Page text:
The Definition and Usefulness of The Term Serious Games

Within the Game Based Learning research community there isn’t a fixed definition of the term ‘Serious Games.’ The general consensus is that Serious Games are games that have another purpose other than to just entertain people and/or have the intention of teaching specific predefined skills or knowledge whether it be integral to the game or is developed through deeper thinking.

In Origins of serious games Damien Djaouti and Jean-Pierre Jessel debate the term ‘Serious Games’ as being an oxymoron. Saying that video games have been shown as useful in education, and many educational games are “Serious” so the term “Serious Games” isn’t really a oxymoron. However there are many examples of games having both education and entertainment, through both direct and in-direct learning approaches, this creating the definition of serious games as “games that do not have entertainment, enjoyment or fun as their primary purpose” (Michael & Chen, 2005) rather than the definition that games that are solely focused on education.

In the book “Serious Games” by Clark Abt (1970) he explains “Games may be played seriously or casually. We are concerned with serious games in the sense that these games have an explicit and carefully thought-out educational purpose and are not intended to be played primarily for amusement. This does not mean that serious games are not, or should not be, entertaining.”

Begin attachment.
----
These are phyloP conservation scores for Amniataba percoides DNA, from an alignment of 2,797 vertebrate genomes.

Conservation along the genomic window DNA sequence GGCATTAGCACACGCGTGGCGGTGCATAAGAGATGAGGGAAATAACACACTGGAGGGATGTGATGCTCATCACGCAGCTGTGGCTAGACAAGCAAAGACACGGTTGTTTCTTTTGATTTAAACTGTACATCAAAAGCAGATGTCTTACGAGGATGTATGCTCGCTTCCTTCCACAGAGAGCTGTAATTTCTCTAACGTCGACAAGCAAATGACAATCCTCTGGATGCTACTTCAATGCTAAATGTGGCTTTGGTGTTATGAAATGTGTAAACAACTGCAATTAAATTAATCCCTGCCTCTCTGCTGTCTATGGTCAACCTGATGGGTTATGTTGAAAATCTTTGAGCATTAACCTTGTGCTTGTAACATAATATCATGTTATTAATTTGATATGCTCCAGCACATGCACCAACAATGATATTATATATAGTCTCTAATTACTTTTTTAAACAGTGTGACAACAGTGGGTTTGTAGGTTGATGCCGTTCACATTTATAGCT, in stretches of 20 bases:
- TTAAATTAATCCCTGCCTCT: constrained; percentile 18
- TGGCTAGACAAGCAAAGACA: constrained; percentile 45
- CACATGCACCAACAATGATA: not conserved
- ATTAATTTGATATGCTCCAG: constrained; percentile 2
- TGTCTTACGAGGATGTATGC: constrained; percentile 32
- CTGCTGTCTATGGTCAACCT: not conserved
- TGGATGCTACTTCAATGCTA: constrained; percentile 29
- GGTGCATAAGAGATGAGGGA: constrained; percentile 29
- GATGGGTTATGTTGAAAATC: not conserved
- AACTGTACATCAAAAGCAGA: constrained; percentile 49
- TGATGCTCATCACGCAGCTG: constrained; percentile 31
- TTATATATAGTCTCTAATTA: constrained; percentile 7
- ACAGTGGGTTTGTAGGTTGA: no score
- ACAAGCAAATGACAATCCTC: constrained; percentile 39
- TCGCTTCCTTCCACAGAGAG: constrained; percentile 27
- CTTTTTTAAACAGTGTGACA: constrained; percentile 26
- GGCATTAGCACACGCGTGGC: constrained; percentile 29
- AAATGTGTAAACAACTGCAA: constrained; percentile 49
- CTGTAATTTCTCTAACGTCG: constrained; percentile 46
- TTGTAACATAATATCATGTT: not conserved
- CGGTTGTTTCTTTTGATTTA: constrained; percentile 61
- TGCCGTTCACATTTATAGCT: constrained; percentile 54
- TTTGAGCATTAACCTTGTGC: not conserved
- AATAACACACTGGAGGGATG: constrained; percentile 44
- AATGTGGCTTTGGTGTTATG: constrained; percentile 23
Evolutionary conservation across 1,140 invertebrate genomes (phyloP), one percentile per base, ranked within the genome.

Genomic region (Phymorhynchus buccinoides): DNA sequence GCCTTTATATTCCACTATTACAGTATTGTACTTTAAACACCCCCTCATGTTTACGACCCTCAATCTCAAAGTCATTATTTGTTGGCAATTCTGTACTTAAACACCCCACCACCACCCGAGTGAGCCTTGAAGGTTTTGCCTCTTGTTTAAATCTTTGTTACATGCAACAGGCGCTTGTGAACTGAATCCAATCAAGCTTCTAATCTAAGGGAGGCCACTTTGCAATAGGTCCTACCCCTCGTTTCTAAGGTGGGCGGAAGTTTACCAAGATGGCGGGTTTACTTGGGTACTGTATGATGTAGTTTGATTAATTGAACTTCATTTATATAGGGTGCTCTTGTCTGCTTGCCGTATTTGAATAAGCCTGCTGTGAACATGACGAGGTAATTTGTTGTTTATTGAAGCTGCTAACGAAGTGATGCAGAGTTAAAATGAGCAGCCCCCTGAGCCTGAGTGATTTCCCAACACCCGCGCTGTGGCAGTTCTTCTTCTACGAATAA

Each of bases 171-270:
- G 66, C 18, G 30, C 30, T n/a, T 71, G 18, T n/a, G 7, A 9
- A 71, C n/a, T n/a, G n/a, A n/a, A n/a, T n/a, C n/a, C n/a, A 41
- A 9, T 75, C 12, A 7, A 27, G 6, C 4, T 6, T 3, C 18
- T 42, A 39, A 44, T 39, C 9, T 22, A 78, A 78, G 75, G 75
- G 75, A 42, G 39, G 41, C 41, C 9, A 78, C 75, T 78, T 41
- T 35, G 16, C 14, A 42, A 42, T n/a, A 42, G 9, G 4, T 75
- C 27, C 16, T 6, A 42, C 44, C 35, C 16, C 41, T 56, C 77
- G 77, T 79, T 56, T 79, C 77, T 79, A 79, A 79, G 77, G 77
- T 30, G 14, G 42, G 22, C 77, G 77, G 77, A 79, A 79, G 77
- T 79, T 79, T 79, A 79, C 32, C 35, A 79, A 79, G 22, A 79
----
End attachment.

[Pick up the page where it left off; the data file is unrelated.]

Although since then (1970) the digital platform has become the mainstream in Serious Games due to its increased accessibility, which has made it difficult to separate serious games from leisure games. Without the clear distinction between the two it becomes difficult to assess games for formal education (FutureLab 2010.)

In conclusion the term Serious Games means a game that has a purpose other than entertainment. The definition is essentially needed as a way for it to be recognized by and considered for formal educational systems.


Works Cited

Abt, C. C. (1970). Serious Games. Viking Press.

Djaouti, D. Jessel, J P. Origins of Serious Games. 1 IRIT, Toulouse III University (France)

FutureLab, Senior Researcher Mary Ulicask, Games in Education: Serious Games, June 2010. 

Michael, D., & Chen, S. 2005. Serious Games: Games That Educate, Train, and Inform (1er ed.). Course Technology PTR.

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